by Erin Kirkland
We could smell Hawai?i Volcanoes National Park before we could see it. The rotten-egg aroma preceding our arrival was unnerving for my 10-year-old, who craned his neck around the backseat in order to locate the source.
?Is a volcano erupting right now?? he quavered, sniffing the air, aware only of the icy, ash-laden monoliths in our home state of Alaska. Constantly bubbling, toiling, and indeed, sometimes troubling for residents of Hawai?i?s Big Island, volcanoes represent the origin of this tropical paradise, shaping nearly every facet of life for flora and fauna calling Hawai?i home, including humans.
Five volcanoes make up the foundation of the Big Island: Kohala, Mauna Kea, Hualalai, Mauna Loa, and Kilauea, and three; Hualalai, Mauna Loa, and Kilauea, are considered active, with Kilauea erupting nearly constantly since 1983. Known for the rich, red magma, or lava, streaming from various locations around the island, but namely within the 505 square miles of landscape making up the national park, volcanoes and their residual are definitely the main event for visitors.
Established in 1961, Hawai?i Volcanoes National Park is located approximately 30 miles from the city of Hilo, on the island?s southeast side. Clustered around the vast and ever-expanding Kilauea, a trip through the park is always a new adventure. It’s rich in tradition and cultural roots that tell ancient stories of Polynesian gods (akua) and guardian spirits known as aumakua, including the most famous, Pele?, whose fiery moods and desires required sacrifice and utter obedience.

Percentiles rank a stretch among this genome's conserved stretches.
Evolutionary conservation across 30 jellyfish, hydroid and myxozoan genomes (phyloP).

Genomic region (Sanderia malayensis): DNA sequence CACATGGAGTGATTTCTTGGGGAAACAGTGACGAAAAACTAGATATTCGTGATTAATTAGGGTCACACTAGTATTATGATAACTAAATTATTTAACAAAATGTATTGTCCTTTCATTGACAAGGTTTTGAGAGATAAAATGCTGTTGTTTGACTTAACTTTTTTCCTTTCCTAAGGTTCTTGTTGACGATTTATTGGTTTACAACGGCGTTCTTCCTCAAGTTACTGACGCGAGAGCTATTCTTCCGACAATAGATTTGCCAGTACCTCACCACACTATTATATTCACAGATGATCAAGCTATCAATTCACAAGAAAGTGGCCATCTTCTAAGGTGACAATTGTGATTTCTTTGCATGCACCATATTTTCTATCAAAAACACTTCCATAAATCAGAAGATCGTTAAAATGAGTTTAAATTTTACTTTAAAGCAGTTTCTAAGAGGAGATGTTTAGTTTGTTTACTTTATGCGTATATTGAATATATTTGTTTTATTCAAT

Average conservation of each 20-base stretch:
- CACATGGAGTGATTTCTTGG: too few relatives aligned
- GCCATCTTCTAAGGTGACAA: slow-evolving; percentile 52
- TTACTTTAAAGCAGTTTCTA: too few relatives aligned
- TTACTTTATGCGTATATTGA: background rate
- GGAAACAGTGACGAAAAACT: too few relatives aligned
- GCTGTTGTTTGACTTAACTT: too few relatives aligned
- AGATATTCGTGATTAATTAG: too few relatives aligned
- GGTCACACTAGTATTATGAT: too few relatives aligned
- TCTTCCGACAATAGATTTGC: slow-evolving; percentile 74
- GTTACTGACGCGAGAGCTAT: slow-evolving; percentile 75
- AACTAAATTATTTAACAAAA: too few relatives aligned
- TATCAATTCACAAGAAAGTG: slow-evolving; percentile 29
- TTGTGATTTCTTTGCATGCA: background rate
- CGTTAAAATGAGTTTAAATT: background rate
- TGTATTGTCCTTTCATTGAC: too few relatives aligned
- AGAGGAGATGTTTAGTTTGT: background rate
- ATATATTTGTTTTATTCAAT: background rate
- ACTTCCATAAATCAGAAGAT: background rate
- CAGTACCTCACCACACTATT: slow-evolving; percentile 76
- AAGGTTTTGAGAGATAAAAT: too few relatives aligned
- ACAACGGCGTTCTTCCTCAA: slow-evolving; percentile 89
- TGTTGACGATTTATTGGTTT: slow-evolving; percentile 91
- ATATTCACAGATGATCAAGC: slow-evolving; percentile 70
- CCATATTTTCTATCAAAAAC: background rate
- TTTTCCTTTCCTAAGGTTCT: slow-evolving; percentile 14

National park aficionados who haven?t yet explored Hawai?i Volcanoes will enjoy traditional interpretive trails, guided hikes, and well-appointed visitor centers, including some perched high above bubbling craters and on top of rounded peaks. It?s difficult to know just where to begin, however – the park?s landscape includes several observatories and lookouts at very high elevations and along one-lane, narrow gravel roadways. Sulfur dioxide warnings can stymie outdoor activity in some areas, and occasionally, lava or explosive steam closes well-traveled routes.
Dangerous? Not particularly, given the National Park Service?s propensity for always erring on the side of extreme caution, but the closures can be inconvenient, especially for those making a special effort to drive across the Big Island for a day trip. It is critical, then, to plan a visit to Hawai?i Volcanoes with an entire day (or even more) of flexible scheduling in mind. Nature, as we discovered, has its own way of mitigating circumstances and the fickle nature of geologic wonders below our planet?s immediate surface.
When to go: Hawai?i Volcanoes is a park punctuated by weather systems that range from hot and sunny to windy and snowy. The Mauna Kea Visitor Center, for example, sits at an elevation of 9,300 feet above sea level, and the main visitor center in Kilauea, at 3,980 feet. Any time of year is a good time to visit Hawai?i, but spring represents the beginning of a warmer, dryer trend (even in rainy Hilo). Our early April trip meant temperatures in the mid-60?s at the visitor center, with only a few heavy rain showers that sent us scrambling for jackets.